Best hopes – whatever that means: working with young adolescents in solution-focused brief therapy. (2020)
Type of ContentTheses / Dissertations
Degree NameMaster of Counselling
PublisherUniversity of Canterbury
AuthorsGriffiths, Judeshow all
Young adolescents are experiencing high rates of mental health issues worldwide (World Health Organization, 2019). In Aotearoa New Zealand, counselling in a school setting is available to support the young adolescents who may need it. In counselling, it is considered useful for the counsellor to help the client establish the client’s goals for therapy, what it is they want from being there (Childers, 1987; Jones-Smith, 2012). To date, there have been few studies that investigate establishing goals when the client is a young adolescent. This qualitative research explores how young adolescents in an Aotearoa New Zealand intermediate school responded to the use of a particular solution-focused brief therapy (SFBT) goal-setting technique.
SFBT is a collaborative, future-focused approach that encourages people’s agency in counselling so that they can recognise their own authority of their experiences. In SFBT, goal-setting is considered to play an important role in helping clients identify what it is they would like different in their life. This process often begins with “What are your Best Hopes from being here?”. In this research, I investigate how goals are co-constructed with young adolescents in counselling using the Best Hopes question. I also explore how asking the Best Hopes question might be useful to young adolescent clients, and how I, as a SFBT counsellor, could ask young adolescent clients the Best Hopes question in a way that would be helpful to them.
The goal-setting conversations in three counselling sessions of four young adolescent students (all aged 11 years) were recorded, transcribed and, together with my professional notes and my own reflexive journal, examined using thematic analysis. Data were coded and four themes were generated: (1) When all goes well - responses to a Best Hopes question when expectations of therapy are the same; (2) When expectations differ – responses to a Best Hopes question when expectations of therapy are different; (3) Different perspectives can help; and (4) The client is the expert. The key findings include: that goals are co-constructed with young adolescents within a collaborative and a therapeutic relationship; that using SFBT skills, assumptions and techniques when goal-setting with young adolescents in counselling can be helpful in creating a shared understanding between the client and the counsellor of the young adolescent client’s expectations for therapy; and that SFBT assumptions (such as, taking a not-knowing stance and regarding the young adolescent client as expert of their life experiences when goal-setting) help young adolescents reflect on what they would like different in their life and encourage ongoing engagement in positive and hopeful conversations.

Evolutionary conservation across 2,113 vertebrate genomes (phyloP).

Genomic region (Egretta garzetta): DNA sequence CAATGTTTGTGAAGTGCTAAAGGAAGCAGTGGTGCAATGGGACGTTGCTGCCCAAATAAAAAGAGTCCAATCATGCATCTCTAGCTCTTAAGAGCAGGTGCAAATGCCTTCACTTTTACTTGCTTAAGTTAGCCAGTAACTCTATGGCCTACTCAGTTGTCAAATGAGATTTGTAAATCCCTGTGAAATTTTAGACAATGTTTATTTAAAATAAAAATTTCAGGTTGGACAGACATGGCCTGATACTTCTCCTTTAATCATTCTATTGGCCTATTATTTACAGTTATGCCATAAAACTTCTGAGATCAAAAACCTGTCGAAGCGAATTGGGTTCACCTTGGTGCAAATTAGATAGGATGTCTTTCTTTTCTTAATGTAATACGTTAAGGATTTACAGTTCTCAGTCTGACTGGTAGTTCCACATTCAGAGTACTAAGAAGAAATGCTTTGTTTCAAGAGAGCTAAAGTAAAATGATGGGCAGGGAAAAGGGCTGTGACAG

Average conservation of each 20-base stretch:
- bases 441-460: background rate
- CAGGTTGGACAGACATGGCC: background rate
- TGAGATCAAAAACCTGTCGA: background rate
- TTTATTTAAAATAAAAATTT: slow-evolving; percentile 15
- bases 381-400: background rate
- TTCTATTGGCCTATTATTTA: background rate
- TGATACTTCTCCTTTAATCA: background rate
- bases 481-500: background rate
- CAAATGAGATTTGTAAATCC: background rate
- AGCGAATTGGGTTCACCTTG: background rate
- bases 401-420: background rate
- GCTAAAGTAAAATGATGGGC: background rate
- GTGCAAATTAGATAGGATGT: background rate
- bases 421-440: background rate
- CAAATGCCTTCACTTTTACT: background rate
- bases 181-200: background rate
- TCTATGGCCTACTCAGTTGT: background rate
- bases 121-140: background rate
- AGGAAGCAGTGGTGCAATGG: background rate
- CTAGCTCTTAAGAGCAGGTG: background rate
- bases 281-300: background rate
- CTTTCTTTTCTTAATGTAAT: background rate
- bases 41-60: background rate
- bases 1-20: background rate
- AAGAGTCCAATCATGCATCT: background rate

This study extends the limited existing research on asking young adolescent clients about their Best Hopes. Overall, this study highlights the usefulness of taking a solution-focused stance when goal- setting with young adolescents using the Best Hopes question. It also demonstrates the value of practice-based research for counselling practitioners and offers suggestions for counsellors who are using the solution-focused approach with young adolescents.